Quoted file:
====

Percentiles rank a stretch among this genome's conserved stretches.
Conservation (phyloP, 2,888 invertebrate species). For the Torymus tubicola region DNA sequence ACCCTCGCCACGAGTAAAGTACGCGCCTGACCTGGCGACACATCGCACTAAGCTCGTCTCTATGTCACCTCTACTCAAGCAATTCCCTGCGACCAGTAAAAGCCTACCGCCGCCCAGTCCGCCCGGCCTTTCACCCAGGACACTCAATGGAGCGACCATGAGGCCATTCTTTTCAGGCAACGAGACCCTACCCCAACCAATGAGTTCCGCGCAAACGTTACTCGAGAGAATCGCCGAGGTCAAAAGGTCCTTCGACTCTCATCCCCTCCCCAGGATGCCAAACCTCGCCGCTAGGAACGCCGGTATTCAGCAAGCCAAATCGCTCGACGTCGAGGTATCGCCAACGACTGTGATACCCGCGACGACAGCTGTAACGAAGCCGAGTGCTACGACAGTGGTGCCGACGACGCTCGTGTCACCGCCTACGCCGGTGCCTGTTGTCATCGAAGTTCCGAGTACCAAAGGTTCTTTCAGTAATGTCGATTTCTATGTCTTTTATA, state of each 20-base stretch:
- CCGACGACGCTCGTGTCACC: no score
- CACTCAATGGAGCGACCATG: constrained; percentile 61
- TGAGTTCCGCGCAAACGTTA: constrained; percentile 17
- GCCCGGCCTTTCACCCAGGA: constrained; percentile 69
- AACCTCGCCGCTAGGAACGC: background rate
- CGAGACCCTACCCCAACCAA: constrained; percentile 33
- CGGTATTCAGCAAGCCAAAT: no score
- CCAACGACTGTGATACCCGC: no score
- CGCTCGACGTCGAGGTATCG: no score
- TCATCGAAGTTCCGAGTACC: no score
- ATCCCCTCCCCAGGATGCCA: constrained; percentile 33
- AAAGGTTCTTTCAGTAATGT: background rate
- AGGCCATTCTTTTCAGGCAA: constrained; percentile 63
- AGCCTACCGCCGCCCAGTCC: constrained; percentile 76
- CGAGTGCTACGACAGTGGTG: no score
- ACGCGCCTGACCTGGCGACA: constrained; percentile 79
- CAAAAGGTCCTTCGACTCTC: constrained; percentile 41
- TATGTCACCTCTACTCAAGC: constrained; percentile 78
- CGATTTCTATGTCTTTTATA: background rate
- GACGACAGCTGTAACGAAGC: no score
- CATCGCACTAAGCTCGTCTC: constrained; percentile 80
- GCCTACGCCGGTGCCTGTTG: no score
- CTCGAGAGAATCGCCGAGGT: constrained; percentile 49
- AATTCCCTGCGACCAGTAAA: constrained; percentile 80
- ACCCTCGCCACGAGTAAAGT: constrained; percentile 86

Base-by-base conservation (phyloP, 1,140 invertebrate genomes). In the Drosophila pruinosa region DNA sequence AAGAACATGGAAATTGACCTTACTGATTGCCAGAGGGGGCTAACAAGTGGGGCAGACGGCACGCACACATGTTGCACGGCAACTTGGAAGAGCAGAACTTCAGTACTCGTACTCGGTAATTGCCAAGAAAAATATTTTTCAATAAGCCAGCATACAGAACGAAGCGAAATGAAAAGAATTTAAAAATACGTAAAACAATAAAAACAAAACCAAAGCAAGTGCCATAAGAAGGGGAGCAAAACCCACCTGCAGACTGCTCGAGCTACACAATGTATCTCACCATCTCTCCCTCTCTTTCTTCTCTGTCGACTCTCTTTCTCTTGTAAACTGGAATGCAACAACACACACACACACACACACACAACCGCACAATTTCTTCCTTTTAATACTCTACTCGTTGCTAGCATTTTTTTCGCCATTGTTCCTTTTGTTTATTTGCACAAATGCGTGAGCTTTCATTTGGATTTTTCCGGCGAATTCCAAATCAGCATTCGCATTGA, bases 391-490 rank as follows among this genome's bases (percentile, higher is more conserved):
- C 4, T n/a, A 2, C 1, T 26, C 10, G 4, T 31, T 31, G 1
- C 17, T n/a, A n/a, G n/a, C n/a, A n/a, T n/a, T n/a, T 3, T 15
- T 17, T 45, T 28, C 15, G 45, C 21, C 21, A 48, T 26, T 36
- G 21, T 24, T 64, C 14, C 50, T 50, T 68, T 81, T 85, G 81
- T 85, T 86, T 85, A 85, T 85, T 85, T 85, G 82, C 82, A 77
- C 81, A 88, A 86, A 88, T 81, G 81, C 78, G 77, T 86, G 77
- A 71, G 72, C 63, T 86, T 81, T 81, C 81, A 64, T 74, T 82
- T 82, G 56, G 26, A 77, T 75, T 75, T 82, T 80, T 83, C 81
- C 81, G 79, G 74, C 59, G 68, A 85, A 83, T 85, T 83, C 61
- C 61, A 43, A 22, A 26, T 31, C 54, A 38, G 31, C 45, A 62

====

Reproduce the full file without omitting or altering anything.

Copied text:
Percentiles rank a stretch among this genome's conserved stretches.
Conservation (phyloP, 2,888 invertebrate species). For the Torymus tubicola region DNA sequence ACCCTCGCCACGAGTAAAGTACGCGCCTGACCTGGCGACACATCGCACTAAGCTCGTCTCTATGTCACCTCTACTCAAGCAATTCCCTGCGACCAGTAAAAGCCTACCGCCGCCCAGTCCGCCCGGCCTTTCACCCAGGACACTCAATGGAGCGACCATGAGGCCATTCTTTTCAGGCAACGAGACCCTACCCCAACCAATGAGTTCCGCGCAAACGTTACTCGAGAGAATCGCCGAGGTCAAAAGGTCCTTCGACTCTCATCCCCTCCCCAGGATGCCAAACCTCGCCGCTAGGAACGCCGGTATTCAGCAAGCCAAATCGCTCGACGTCGAGGTATCGCCAACGACTGTGATACCCGCGACGACAGCTGTAACGAAGCCGAGTGCTACGACAGTGGTGCCGACGACGCTCGTGTCACCGCCTACGCCGGTGCCTGTTGTCATCGAAGTTCCGAGTACCAAAGGTTCTTTCAGTAATGTCGATTTCTATGTCTTTTATA, state of each 20-base stretch:
- CCGACGACGCTCGTGTCACC: no score
- CACTCAATGGAGCGACCATG: constrained; percentile 61
- TGAGTTCCGCGCAAACGTTA: constrained; percentile 17
- GCCCGGCCTTTCACCCAGGA: constrained; percentile 69
- AACCTCGCCGCTAGGAACGC: background rate
- CGAGACCCTACCCCAACCAA: constrained; percentile 33
- CGGTATTCAGCAAGCCAAAT: no score
- CCAACGACTGTGATACCCGC: no score
- CGCTCGACGTCGAGGTATCG: no score
- TCATCGAAGTTCCGAGTACC: no score
- ATCCCCTCCCCAGGATGCCA: constrained; percentile 33
- AAAGGTTCTTTCAGTAATGT: background rate
- AGGCCATTCTTTTCAGGCAA: constrained; percentile 63
- AGCCTACCGCCGCCCAGTCC: constrained; percentile 76
- CGAGTGCTACGACAGTGGTG: no score
- ACGCGCCTGACCTGGCGACA: constrained; percentile 79
- CAAAAGGTCCTTCGACTCTC: constrained; percentile 41
- TATGTCACCTCTACTCAAGC: constrained; percentile 78
- CGATTTCTATGTCTTTTATA: background rate
- GACGACAGCTGTAACGAAGC: no score
- CATCGCACTAAGCTCGTCTC: constrained; percentile 80
- GCCTACGCCGGTGCCTGTTG: no score
- CTCGAGAGAATCGCCGAGGT: constrained; percentile 49
- AATTCCCTGCGACCAGTAAA: constrained; percentile 80
- ACCCTCGCCACGAGTAAAGT: constrained; percentile 86

Base-by-base conservation (phyloP, 1,140 invertebrate genomes). In the Drosophila pruinosa region DNA sequence AAGAACATGGAAATTGACCTTACTGATTGCCAGAGGGGGCTAACAAGTGGGGCAGACGGCACGCACACATGTTGCACGGCAACTTGGAAGAGCAGAACTTCAGTACTCGTACTCGGTAATTGCCAAGAAAAATATTTTTCAATAAGCCAGCATACAGAACGAAGCGAAATGAAAAGAATTTAAAAATACGTAAAACAATAAAAACAAAACCAAAGCAAGTGCCATAAGAAGGGGAGCAAAACCCACCTGCAGACTGCTCGAGCTACACAATGTATCTCACCATCTCTCCCTCTCTTTCTTCTCTGTCGACTCTCTTTCTCTTGTAAACTGGAATGCAACAACACACACACACACACACACACAACCGCACAATTTCTTCCTTTTAATACTCTACTCGTTGCTAGCATTTTTTTCGCCATTGTTCCTTTTGTTTATTTGCACAAATGCGTGAGCTTTCATTTGGATTTTTCCGGCGAATTCCAAATCAGCATTCGCATTGA, bases 391-490 rank as follows among this genome's bases (percentile, higher is more conserved):
- C 4, T n/a, A 2, C 1, T 26, C 10, G 4, T 31, T 31, G 1
- C 17, T n/a, A n/a, G n/a, C n/a, A n/a, T n/a, T n/a, T 3, T 15
- T 17, T 45, T 28, C 15, G 45, C 21, C 21, A 48, T 26, T 36
- G 21, T 24, T 64, C 14, C 50, T 50, T 68, T 81, T 85, G 81
- T 85, T 86, T 85, A 85, T 85, T 85, T 85, G 82, C 82, A 77
- C 81, A 88, A 86, A 88, T 81, G 81, C 78, G 77, T 86, G 77
- A 71, G 72, C 63, T 86, T 81, T 81, C 81, A 64, T 74, T 82
- T 82, G 56, G 26, A 77, T 75, T 75, T 82, T 80, T 83, C 81
- C 81, G 79, G 74, C 59, G 68, A 85, A 83, T 85, T 83, C 61
- C 61, A 43, A 22, A 26, T 31, C 54, A 38, G 31, C 45, A 62